Chem 109 - General Chemistry - Spring 2015
Lecture Notes 32: 15 April
Hybrid Atomic Orbitals, cont.
Remember, that with Hybrid Orbital Theory we are looking at individual atoms, not molecules. It is a Localized theory, all of our calculations and predictions are for the atoms. We make molecules by overlapping the new hybrid orbitals with other hybrid orbitals or with atomic orbitals of other atoms to make molecules.
Let's look now at some examples and illustrations in your text, noting single and multiple bonds etc.
Tetrahedral Electronic Geometry = sp3.
- Four orbitals (s + 3 p's) combined. (Note the sum of "exponents" = number of orbitals) [text Fig 9.3]
- Note in the following example text figures the side Hs should be behind the hybrid orbitals.
- Methane (CH4) - tetrahedral molecule. [text Fig 9.6]
- Ammonia (NH3) - trigonal bipyramidal molecule. [text Fig 9.7]
Trigonal Planar Electronic Geometry = sp2.
- Three orbitals (s + 2 p's) combined, one p orbital left as is. [text Fig 9.8, 9.9]
- Ethylene (H2CCH2) - each carbon has trigonal planar geometry. [text Fig 9.10, 9.12, 9.13]
Linear Electronic Geometry = sp1, or sp.
- Two orbitals (s + p) combined, two p orbitals left as is. [text Fig 9.14, 9.15, 9.16]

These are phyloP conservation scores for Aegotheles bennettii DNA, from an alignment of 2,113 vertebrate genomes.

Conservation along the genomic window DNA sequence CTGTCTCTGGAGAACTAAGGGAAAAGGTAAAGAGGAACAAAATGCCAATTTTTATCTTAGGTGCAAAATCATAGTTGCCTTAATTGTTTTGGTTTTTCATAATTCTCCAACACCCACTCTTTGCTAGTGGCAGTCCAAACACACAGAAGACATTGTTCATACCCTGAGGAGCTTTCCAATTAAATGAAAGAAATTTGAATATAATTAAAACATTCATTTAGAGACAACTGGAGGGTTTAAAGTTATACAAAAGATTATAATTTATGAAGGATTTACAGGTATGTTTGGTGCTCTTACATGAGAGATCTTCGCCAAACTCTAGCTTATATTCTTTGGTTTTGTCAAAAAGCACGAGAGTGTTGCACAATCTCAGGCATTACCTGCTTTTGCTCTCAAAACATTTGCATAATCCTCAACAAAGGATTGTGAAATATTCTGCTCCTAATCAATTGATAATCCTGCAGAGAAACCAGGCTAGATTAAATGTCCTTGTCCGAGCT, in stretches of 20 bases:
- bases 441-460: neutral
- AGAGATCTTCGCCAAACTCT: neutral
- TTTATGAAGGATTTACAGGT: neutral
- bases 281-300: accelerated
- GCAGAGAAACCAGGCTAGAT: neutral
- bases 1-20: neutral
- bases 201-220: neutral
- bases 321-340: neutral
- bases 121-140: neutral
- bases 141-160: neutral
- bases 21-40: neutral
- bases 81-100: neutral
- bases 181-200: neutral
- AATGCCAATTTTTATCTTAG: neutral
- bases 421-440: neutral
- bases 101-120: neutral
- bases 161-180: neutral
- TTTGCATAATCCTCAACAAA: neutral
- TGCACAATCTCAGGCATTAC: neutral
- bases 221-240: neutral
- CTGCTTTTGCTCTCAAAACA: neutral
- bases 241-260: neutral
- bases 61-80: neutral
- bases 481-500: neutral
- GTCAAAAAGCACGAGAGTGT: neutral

- Carbon dioxide (CO2) [text Fig 9.17, 9.18, 9.19]
- Nitrogen (N2) [text Fig 9.20]
Note we get two basic bond types when we overlap orbitals:
- Sigma (sigma) bonds: These are cylindrically symmetrical around the axis connecting the bonded atoms. Single bonds are always sigma bonds, and in a multiply bonded system the "first" or "central" bond is a sigma bond. [text Fig 9.20b]
- Pi (pi) bonds: these are made up of two lobes with planar symmetry round a plane though the nuclei of the two bonded atoms. The "second" and "third" bond of multiply bonded atoms are pi bonds. For systems with two pi bonds the bond panes are perpendicular to each other. [text Fig 9.20c]
To reiterate, the hybrid atomic orbital model is a localized electron model - the quantum calculations are looking at the atoms individually.
The hybrid orbital model is particularly useful to us at this time because it gives nice pictures of two aspects of bonding:
- Molecular shape - look at sp, sp2, sp3, dsp3, and d2sp3 [text Fig 9.24] Note that # of effective pairs corresponds to Steric Number in VSEPR Theory.
- Example: PCl5 [text Fig 9.21] dsp3
- Example: XeF4 [text p 425] d2sp3
- Multiple bond formation - sigma and pi bonds.
© R A Paselk
Last modified 15 April 2015